Comer v. John Hancock Mut. Life Ins. Co., 80 F.2d 413 (8th Cir. 1935)

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US Court of Appeals for the Eighth Circuit - 80 F.2d 413 (8th Cir. 1935)
December 17, 1935

80 F.2d 413 (1935)

COMER
v.
JOHN HANCOCK MUT. LIFE INS. CO. et al.

No. 10334.

Circuit Court of Appeals, Eighth Circuit.

December 17, 1935.

*414 R. M. Sheppard, of St. Joseph, Mo., for appellant.

R. T. Brewster, of Kansas City, Mo. (R. R. Brewster, of Kansas City, Mo., on the brief), for appellees.

Before GARDNER, WOODROUGH, and FARIS, Circuit Judges.

FARIS, Circuit Judge.

This is an appeal from an order of the District Court denying a petition for review, and confirming an order made by the referee in bankruptcy, in a matter wherein the facts are as follows:

On May 31, 1930, appellant, and her daughter Mrs. Kaufman, executed their joint note for the sum of $13,400, to appellee insurance company. This note they secured by a joint deed of trust, wherein William P. Phares was trustee, on a certain farm in Holt county, Mo., containing 240 acres. Appellant owned 120 acres of this land in fee, and likewise owned an undivided one-half interest in the remaining 120 acres. Mrs. Kaufman owned in fee the remaining half interest, or 60 acres in all.

This deed of trust, inter alia, provided that on default in the payment of interest the trustee therein should have the power to sell the land, on giving twenty days notice, for the purpose of paying the interest and principal. The interest falling due on June 1, 1932, except the sum of $20, was not paid, nor was any payment made on the interest falling due on June 1, 1933. Bottomed on the above defaults, as permitted by the deed of trust, appellee requested Phares, the trustee, to foreclose. Thereupon the trustee on March 30, 1934, advertised the whole property for sale on April 23, 1934.

Pending such advertisement, and on April 16, 1934, appellant filed a voluntary petition in bankruptcy and was on the same day, in the District Court of the United States for the Western District of Missouri, duly adjudicated a bankrupt. On the same day a receiver of appellant's bankrupt estate was appointed, and an order entered by the referee enjoining and restraining appellee from selling the property, then being advertised for sale under the deed of trust. Thereupon on a motion was filed by appellee, to dissolve the restraining order, and for permission to proceed with the sale. This motion was heard on April 21, and April 23, 1934, and on the latter day an order, it is said, was entered by the referee dissolving the injunction and granting permission to appellee to proceed with the sale, which accordingly was done. At this sale appellee was the sole bidder and the whole of the land was sold to it on its bid of $13,400, which was the amount of the principal debt, not inclusive of interest or costs of sale. Upon this sale the trustee made, and delivered to appellee, a trustee's deed which was duly recorded.

Thereafter, and for aught that appears, in due time, a petition for a review of the order of the referee dissolving the injunction and giving permission to sell was filed, by the receiver of the bankrupt estate, and by stipulation of the attorneys for appellee and for the receiver, this order was vacated and set aside, thus leaving the injunction against the sale, in full force and effect and voiding the permission to sell.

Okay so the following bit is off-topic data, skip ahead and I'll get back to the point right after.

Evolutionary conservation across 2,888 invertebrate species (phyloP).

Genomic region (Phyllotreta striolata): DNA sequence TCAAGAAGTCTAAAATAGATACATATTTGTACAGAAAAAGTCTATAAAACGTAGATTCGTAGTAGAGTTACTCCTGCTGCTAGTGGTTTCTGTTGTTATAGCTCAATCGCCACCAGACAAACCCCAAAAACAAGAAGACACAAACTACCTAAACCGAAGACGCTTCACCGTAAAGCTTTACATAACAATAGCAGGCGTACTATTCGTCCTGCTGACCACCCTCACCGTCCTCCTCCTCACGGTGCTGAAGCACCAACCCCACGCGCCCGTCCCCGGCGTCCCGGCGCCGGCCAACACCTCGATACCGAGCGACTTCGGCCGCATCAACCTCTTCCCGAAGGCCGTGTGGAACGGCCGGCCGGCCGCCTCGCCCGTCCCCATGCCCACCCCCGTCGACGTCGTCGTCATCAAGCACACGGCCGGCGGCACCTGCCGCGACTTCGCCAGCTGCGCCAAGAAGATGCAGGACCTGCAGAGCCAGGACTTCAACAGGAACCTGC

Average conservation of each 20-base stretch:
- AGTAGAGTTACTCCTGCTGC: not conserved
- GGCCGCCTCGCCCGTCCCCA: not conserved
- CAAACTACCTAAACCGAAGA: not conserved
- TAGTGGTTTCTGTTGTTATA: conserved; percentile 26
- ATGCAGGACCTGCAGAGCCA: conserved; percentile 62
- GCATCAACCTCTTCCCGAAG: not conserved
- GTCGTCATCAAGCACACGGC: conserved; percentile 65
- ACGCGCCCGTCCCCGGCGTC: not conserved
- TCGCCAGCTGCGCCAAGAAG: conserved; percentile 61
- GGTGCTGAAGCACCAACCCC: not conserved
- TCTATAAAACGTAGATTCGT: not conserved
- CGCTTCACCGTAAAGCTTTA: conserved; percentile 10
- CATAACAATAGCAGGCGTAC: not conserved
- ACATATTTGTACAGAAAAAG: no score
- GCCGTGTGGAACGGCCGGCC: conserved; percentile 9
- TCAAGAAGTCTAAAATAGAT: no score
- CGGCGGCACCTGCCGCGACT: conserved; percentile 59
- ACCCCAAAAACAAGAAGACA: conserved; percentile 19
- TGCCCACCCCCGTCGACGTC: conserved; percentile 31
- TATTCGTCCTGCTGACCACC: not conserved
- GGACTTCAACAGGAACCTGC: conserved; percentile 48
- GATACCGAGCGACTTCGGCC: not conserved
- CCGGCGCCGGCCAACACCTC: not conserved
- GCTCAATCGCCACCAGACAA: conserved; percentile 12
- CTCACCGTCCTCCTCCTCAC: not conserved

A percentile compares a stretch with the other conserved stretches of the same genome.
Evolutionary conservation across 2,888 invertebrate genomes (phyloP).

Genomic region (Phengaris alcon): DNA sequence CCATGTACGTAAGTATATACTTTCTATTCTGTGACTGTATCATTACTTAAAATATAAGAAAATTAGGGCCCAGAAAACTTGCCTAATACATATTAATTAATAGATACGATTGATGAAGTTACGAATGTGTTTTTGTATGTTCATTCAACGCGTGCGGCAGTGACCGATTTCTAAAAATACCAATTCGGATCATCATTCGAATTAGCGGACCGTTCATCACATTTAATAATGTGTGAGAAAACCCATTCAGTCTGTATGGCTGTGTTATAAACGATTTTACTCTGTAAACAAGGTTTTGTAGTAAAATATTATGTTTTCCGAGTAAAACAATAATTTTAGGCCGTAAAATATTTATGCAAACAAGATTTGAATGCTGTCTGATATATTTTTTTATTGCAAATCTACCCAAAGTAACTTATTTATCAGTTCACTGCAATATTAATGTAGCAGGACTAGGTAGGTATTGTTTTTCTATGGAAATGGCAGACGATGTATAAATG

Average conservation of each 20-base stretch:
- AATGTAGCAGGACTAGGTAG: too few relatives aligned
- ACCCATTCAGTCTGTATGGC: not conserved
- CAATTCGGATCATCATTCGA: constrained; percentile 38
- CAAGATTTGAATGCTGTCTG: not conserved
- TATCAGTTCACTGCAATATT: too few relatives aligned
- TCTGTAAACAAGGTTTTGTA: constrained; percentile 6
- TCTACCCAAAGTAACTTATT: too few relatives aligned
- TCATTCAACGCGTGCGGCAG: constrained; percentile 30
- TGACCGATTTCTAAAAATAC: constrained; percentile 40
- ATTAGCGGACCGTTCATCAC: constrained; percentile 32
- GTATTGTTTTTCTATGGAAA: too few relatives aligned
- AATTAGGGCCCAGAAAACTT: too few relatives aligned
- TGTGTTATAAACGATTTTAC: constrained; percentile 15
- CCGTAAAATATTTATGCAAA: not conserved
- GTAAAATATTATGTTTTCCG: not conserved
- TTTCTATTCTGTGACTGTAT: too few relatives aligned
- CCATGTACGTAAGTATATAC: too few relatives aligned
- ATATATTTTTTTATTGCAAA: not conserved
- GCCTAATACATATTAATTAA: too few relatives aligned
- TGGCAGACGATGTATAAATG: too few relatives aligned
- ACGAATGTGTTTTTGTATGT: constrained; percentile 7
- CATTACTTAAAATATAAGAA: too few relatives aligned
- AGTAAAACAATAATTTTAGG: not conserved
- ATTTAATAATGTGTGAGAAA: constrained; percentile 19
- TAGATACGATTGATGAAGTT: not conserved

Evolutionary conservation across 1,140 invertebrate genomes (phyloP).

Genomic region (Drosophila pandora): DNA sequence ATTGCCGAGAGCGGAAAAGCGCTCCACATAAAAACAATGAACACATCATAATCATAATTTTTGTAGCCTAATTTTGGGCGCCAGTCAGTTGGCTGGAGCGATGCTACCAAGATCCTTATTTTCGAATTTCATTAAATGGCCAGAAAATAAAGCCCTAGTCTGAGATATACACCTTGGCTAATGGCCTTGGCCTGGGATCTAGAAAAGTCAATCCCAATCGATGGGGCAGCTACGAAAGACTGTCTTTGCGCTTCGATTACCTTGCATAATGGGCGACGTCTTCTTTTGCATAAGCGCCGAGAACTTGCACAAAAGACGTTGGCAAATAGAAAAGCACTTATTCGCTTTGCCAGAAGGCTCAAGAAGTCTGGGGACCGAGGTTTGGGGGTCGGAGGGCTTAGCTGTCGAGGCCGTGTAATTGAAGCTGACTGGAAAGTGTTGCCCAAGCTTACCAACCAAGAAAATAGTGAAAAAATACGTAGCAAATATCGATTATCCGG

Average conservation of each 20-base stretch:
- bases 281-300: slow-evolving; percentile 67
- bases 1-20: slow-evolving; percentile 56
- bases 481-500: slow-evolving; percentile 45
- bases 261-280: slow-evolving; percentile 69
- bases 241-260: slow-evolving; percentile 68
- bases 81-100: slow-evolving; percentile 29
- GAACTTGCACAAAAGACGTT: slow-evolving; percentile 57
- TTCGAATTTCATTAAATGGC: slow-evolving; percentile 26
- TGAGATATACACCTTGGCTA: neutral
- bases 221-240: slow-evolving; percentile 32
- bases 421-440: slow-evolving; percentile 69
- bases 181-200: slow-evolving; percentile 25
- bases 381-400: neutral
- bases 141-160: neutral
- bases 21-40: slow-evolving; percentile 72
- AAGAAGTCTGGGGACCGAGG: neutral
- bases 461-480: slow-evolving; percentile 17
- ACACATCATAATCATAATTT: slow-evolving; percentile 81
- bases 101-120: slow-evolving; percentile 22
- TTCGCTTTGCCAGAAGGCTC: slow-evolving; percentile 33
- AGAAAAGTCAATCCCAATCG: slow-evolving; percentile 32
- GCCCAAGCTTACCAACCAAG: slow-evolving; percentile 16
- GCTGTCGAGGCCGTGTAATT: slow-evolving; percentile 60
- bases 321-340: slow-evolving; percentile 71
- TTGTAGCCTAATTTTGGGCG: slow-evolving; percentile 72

Subsequently, one Earhart was duly elected trustee of the bankrupt estate, and thereafter appellee on June 7, 1934, filed its second petition for leave to foreclose its deed of trust by selling the property under the power of sale therein, or as appellant insists, selling it a second time.

In appellee's petition for an order of sale filed on the day last above it was set forth that there was no equity in the land for general creditors, for that the land was worth less than the amount of principal and interest due and owing on the note secured by the mortgage, and so the land was a burden on the bankrupt estate. This petition was resisted by both Earhart the trustee in bankruptcy and the appellant. Upon a hearing it was conclusively shown that the aggregate sum of appellee's secured debt and interest and that of a debt due on a second mortgage on the land amounted to a sum equal to $67.82 per acre, while the fair and reasonable value of the land was only $60 per acre. Thereupon the referee, on October 12, 1934, entered an order finding that no equity for creditors existed; that the former attempted sale was void, and dissolving the injunctive order of April 16, 1934, and granting "leave to appellee to foreclose *415 its deed of trust outside of the bankruptcy court."

From the above order a petition for a review was sued out, by the appellant and Earhart, the trustee in bankruptcy, to the District Court, wherein, upon a hearing, the court denied the petition for review and confirmed the order of the referee wherein, as said, the latter had held that the land possessed no equity for creditors, and was a burden on the estate, and ordered a foreclosure by appellee "outside of the bankruptcy court." In thus holding the trial court found that the sale of the bankrupt's interest made on April 23, 1934, was invalid, as a matter of law, because at that time the referee had not legally authorized the proceeding, and "if the foreclosure affected other property, this being a proceeding in equity, the mistake should not work an inequity to the mortgagee." From this order of the court denying the petition for a review, the bankrupt alone appealed.

Appellant urges as error meet for reversal three assignments. These are lengthy and involved and may perhaps be more simply and concretely stated in the form of the three following contentions: (a) That the trial court erred in holding that the referee had lawful authority to permit a creditor secured by a deed of trust to exercise the power of sale in such deed, and to foreclose the same independent of and outside of the bankruptcy court; (b) that the trial court erred in refusing to hold that the whole sum bid by appellee at the sale, made on April 23, 1934, to wit, the sum of $13,400, should be credited on the debt of appellee (for the reason, seemingly, that Mrs. Kaufman's 60 acres were included in this sale and bought by appellee); and (c) (as a corollary in effect, to the proposition last above) that since the rule caveat emptor applied to this sale, appellee must be deemed to have bid $13,400 for the interest of Mrs. Kaufman alone and such whole sum should be credited on the mortgage debt, thus reducing the lien on the 180 acres of appellant's land to some $3,000.